On Nov. 10, Carleton University’s undergraduate and graduate student associations jointly filed a court application to force the university to fulfill its legal obligation and remit the fees it holds “in trust” for each association. The outcome of this precedent-setting legal case has serious implications for student activism not only at Carleton, but throughout Canada.
The university claims it’s simply trying to please its auditors, but the university’s real motivation is to put each student association on a shorter leash, making it less desirable for students to speak out in ways that could potentially cause embarrassment to the university.
Across Canada, student associations provide both services and representation to their members. When students register for a term, membership fees are automatically collected by the university’s business office, much like an employer automatically collects union dues in a unionized workplace. The university’s business office temporarily holds student membership fees “in trust,” and then remits them to each respective student organization after they’re collected. All fees collected for the student associations are democratically determined through referenda.
Student associations use the fees to provide services to their members, including health and dental plans, financial assistance and awards, guest speakers, social events and club funding — often including funding specifically targeted to support marginalized and underrepresented groups. They also use the fees to provide representation to their members, for example, in advocating for lower tuition fees and in advocating for more student services on campus.
Recently, Carleton University has done something unprecedented — it has refused to remit the fees it has been holding for student associations. The university claims it’s merely trying to ensure more financial transparency, but this is not the whole story.
It’s the job of a student association to advocate for its members. At Carleton, each student association has disagreed both publicly and loudly with the university on its refusal to support a sexual assault centre, attempts to take over undergraduate orientation and annual increases in tuition fees. Such vocal, public opposition has been embarrassing for the university’s senior administration, and this brings us to the recent conflict over the release of each respective student association’s membership fees.
In 2009, Carleton’s auditor advised the university that it should seek additional assurance that fees collected on behalf of student associations are indeed being passed on to the groups for which they are intended, for example, the campus radio station, the Ontario Public Interest Research Group and a student newspaper.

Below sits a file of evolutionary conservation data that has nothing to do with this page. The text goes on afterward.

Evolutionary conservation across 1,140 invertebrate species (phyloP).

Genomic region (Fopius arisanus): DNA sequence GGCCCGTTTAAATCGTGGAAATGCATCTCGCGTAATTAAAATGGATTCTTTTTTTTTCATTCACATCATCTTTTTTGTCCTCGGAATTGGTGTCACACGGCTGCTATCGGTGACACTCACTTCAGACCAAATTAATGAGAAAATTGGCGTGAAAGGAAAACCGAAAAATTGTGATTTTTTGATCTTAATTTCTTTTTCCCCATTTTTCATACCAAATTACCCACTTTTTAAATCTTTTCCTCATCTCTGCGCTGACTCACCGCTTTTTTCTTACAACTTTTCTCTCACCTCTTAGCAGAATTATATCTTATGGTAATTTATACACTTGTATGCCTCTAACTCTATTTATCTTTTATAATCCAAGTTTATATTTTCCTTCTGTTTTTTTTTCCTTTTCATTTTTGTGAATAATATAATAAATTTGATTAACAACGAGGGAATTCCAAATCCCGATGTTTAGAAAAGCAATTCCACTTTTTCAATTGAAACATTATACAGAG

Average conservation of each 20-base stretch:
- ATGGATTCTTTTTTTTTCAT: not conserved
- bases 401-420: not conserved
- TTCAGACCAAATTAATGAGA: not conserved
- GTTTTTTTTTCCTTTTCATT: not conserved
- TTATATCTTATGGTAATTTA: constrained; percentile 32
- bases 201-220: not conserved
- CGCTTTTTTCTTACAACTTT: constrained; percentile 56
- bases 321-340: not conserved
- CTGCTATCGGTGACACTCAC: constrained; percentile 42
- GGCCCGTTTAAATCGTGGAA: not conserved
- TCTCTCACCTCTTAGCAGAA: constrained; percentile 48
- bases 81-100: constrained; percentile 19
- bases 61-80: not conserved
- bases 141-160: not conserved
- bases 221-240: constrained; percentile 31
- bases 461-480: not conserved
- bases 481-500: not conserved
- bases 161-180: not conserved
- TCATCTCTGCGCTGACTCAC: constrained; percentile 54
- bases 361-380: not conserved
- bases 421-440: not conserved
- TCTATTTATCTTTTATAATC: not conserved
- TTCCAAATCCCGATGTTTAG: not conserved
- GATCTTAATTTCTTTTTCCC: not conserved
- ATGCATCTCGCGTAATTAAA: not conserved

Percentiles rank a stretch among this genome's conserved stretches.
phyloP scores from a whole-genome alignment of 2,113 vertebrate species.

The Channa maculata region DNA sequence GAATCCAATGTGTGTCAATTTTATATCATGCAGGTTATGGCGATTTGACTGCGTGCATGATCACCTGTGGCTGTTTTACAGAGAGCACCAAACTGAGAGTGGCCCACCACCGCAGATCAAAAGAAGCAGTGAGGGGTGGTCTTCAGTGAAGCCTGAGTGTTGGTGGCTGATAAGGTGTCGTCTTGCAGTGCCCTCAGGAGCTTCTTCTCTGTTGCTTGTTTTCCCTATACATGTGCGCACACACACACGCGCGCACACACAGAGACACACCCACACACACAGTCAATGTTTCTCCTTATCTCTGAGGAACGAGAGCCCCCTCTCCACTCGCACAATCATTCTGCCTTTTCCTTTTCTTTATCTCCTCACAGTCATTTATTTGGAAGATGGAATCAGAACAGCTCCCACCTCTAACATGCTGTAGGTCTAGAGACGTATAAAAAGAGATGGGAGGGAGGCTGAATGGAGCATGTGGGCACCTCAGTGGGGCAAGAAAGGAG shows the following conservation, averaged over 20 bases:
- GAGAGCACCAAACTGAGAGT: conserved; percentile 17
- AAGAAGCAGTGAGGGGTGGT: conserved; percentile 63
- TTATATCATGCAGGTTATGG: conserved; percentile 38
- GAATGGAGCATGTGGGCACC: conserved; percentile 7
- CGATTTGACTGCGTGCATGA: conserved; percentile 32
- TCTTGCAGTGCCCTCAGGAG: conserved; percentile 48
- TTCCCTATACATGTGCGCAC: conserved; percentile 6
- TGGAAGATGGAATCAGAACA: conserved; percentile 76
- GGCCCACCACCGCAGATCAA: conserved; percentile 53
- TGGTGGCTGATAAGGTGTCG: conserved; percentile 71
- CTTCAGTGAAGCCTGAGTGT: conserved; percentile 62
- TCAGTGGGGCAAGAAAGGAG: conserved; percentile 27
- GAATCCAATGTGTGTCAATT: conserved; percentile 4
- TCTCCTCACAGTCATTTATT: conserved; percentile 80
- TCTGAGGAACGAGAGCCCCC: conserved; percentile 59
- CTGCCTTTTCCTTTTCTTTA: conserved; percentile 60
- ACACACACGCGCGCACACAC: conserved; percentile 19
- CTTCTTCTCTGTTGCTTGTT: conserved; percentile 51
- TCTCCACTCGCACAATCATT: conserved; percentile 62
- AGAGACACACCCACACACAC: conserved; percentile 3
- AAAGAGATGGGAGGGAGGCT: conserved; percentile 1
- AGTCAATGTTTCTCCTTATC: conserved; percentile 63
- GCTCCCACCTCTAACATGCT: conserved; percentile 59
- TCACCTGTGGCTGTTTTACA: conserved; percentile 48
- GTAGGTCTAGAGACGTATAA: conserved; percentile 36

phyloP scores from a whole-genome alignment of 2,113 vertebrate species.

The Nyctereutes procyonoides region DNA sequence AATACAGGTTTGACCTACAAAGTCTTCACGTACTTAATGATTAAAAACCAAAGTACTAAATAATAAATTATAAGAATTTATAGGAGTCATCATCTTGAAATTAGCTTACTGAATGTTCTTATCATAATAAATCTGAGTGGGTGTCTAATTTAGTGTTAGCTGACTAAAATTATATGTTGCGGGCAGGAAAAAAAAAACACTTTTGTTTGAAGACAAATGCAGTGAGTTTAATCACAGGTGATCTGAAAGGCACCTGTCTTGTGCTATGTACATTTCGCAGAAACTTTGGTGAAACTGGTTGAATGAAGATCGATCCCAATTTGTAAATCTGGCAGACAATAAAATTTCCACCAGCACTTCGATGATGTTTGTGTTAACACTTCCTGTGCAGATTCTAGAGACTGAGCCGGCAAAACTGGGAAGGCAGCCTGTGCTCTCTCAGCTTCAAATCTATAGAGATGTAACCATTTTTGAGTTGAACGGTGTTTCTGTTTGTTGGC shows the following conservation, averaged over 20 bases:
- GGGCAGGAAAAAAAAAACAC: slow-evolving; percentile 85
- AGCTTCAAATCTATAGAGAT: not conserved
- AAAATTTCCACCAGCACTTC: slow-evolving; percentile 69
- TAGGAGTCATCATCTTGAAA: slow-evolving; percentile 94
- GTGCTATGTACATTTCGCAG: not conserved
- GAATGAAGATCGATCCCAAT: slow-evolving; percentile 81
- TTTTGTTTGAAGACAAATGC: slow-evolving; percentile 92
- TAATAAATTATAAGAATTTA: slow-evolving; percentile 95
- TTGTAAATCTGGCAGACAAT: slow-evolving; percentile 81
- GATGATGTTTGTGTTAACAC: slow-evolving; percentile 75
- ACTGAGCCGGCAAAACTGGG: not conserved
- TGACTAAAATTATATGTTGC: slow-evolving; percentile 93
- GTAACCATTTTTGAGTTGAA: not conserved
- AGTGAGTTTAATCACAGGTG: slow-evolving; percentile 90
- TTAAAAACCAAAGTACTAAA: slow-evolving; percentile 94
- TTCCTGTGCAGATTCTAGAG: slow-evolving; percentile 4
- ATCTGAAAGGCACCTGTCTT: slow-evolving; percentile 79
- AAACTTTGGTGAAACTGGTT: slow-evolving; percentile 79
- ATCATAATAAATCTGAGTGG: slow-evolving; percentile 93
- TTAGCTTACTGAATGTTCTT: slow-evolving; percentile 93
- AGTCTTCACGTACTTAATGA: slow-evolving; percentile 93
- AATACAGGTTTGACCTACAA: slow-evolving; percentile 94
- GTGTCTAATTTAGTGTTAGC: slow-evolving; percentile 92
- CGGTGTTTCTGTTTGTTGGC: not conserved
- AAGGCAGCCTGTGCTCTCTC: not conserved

Since that time, Carleton has (understandably) asked each student association for more financial information, but with one enormous catch — rather than simply ask for more information on how specific fees are transferred or expensed (as requested by their auditor), it has used this request by the auditor as an excuse to propose brand new agreements governing the relationship between the university and student associations. Unlike existing agreements, the new agreements would give Carleton’s senior administration far-reaching powers over each student association, and the university has threatened to stop dispensing membership fees to student associations altogether unless these new agreements are signed.
The student associations have offered to provide statements from their auditors attesting that fees intended for other groups were indeed passed on. The associations have also published their audited financial statements in the campus newspaper. The fact that the university still refuses to remit the fees it owes the student associations confirms that financial transparency is not their true motivation.
Carleton’s auditor asked for something small, namely a bit more financial transparency. Carleton’s senior administration, in turn, has used this request as an excuse to ask for something much bigger, namely the power to take over each student association at will — something that was never requested by their auditor.
Measures proposed by the university in the new proposals would, at least indirectly, make it so that any student organization that helps organize a boisterous rally against tuition fee increases would face the veiled — or not so veiled — threat of takeover by Carleton’s senior administration. The same would hold for any future rally supporting a sexual assault centre.
Carleton is holding student membership fees in trust. The fees are intended for the student associations, whose members paid them on the understanding that their student associations would receive them.
Carleton University has plenty of reasons to avoid an expensive court battle, not the least of which is the bad publicity resulting from its blatant disregard for its obligations to its students.
Nick Falvo is a PhD Candidate at Carleton University’s School of Public Policy and Administration. He is also Vice-President Finance of Carleton’s Graduate Students’ Association (Local 78 of the Canadian Federation of Students).
A version of this article first appeared in The Charlatan.